departure back to the U.S.
She was, by far, worth the imminent longing. After all, wouldn't one
travel to the four corners of the world in search of a soul-mate? Once
I returned to the U.S., our lovely connection continued, peaked, and filled
all the thirst that had accumulated within my soul in the last 14 years.
After a few months I went back home to bond with her forever, and bring
her to America.
This is where the story of "Marrying an Iranian Woman" actually
started as hidden strings began to float to the surface and play their
destructive role. Back in Iran, and in innocent awe, soon, it became apparent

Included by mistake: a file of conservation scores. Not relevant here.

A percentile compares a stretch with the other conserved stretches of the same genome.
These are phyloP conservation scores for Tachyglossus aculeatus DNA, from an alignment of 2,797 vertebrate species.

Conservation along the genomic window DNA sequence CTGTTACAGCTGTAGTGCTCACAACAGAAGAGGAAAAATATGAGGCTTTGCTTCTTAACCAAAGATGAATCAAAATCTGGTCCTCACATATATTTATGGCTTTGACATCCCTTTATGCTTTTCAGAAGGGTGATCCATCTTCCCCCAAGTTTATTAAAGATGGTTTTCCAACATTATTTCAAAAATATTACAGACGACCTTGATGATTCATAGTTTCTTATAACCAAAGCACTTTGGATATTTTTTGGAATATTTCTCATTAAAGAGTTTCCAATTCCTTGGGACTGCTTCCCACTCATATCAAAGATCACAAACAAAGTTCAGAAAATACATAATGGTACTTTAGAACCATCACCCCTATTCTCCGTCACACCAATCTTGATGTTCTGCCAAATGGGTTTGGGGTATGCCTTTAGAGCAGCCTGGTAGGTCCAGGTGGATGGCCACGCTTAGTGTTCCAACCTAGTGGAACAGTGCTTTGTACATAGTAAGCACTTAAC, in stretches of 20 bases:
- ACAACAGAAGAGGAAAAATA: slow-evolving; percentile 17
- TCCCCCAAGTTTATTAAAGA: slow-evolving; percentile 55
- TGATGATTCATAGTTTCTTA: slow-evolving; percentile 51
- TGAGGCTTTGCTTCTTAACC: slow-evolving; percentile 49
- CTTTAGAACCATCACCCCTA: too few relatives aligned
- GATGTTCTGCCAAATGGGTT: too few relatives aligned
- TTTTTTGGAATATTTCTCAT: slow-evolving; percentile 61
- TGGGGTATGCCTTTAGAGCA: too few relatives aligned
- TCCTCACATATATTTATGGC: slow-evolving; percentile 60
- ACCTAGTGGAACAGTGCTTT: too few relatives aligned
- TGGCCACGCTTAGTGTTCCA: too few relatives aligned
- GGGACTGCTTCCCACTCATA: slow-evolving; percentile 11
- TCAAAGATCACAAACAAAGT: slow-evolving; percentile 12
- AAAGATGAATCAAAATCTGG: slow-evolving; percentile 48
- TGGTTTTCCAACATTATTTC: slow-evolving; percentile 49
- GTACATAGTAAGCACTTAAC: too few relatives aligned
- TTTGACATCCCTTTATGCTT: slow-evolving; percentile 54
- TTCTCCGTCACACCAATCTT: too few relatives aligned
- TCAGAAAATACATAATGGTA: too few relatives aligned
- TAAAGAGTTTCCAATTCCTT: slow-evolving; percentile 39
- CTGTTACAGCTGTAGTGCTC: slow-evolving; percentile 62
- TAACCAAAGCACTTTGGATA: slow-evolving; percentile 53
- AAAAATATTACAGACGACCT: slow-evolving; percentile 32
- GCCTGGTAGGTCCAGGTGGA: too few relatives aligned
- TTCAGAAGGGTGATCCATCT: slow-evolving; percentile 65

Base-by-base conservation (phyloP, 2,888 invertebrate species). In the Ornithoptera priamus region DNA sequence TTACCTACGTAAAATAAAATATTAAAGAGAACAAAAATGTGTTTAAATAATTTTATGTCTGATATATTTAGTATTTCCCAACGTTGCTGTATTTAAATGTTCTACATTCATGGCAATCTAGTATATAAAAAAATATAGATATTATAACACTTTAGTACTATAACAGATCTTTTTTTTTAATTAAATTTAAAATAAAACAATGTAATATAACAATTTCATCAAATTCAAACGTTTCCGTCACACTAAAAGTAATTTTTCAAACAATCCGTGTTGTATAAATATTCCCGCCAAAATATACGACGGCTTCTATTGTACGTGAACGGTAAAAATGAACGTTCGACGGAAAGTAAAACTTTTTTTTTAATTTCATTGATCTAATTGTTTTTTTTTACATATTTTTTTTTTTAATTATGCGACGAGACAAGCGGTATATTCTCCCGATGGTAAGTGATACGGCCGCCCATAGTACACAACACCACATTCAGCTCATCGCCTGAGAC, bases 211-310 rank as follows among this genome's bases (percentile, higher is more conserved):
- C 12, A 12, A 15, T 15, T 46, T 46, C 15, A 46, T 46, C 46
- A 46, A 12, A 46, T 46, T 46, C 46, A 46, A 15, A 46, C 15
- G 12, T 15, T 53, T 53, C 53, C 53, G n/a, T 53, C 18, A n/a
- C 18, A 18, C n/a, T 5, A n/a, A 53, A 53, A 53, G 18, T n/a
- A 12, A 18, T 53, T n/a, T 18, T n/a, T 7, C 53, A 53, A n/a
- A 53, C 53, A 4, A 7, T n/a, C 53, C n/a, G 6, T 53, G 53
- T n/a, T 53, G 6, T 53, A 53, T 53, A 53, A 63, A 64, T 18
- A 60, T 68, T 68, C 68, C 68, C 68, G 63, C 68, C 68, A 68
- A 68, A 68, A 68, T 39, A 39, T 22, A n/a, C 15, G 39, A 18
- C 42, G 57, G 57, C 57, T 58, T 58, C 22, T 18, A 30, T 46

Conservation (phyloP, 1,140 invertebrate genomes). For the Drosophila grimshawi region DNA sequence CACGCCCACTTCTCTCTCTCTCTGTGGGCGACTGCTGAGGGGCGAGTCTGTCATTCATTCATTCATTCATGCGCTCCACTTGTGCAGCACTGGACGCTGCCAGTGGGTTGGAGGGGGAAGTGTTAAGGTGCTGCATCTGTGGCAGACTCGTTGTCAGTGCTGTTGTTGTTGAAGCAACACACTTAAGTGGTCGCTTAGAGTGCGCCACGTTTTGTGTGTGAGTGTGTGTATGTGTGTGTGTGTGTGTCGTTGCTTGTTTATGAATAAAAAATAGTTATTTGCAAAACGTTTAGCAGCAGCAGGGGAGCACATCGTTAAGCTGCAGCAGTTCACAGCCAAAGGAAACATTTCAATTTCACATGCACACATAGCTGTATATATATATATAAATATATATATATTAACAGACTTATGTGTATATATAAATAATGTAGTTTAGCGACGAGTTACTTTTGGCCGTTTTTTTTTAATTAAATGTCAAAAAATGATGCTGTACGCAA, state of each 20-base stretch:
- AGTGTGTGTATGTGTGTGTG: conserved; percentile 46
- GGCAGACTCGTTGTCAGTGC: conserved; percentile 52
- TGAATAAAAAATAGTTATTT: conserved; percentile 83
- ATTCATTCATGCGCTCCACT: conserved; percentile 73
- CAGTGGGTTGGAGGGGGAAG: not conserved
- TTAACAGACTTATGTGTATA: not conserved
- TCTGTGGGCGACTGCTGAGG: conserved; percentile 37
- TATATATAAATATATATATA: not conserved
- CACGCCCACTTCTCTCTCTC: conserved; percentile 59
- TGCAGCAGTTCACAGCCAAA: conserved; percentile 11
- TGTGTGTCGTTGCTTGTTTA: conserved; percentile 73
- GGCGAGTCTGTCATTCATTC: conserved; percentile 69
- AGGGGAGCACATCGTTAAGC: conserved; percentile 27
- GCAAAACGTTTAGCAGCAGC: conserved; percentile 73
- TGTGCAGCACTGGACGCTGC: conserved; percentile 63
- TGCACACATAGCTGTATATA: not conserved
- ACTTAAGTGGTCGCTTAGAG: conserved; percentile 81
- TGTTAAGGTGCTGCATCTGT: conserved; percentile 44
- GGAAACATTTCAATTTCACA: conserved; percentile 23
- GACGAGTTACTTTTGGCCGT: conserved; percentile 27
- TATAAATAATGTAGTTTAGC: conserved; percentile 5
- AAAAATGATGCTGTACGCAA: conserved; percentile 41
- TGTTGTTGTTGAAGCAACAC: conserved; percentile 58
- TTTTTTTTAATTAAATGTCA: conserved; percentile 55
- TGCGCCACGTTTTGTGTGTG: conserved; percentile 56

to me that there was more to the puritan picture I had painted of loving
my mate. The shadow of a controlling, or rather over-controlling, mother-in-law
hovered over Mahtaab, like an osprey over a pigeon. Traditions had turned
the mother of the family into a dictator depriving her daughter from the
slightest freedom in decision making about her present or future life.
I realized it was not Mahtaab who made decisions, but in fact it was
her mother. It was not Mahtaab who expressed her wishes for the future,
it was her mother. It was not Mahtaab who freely spoke of her priorities
in her future with me, it was instead her mother with a long list of expectations
for me to satisfy. In short, perhaps, it seemed that it was not Mahtaab
I was about to marry, bond with, share a life with, make decisions with
-- it was but her mother.
What also made the matter, as well as its prospects, more shadowed,
was that her mother wished that nearly a carriage of gold be forwarded
to her door "in exchange" for her daughter being "given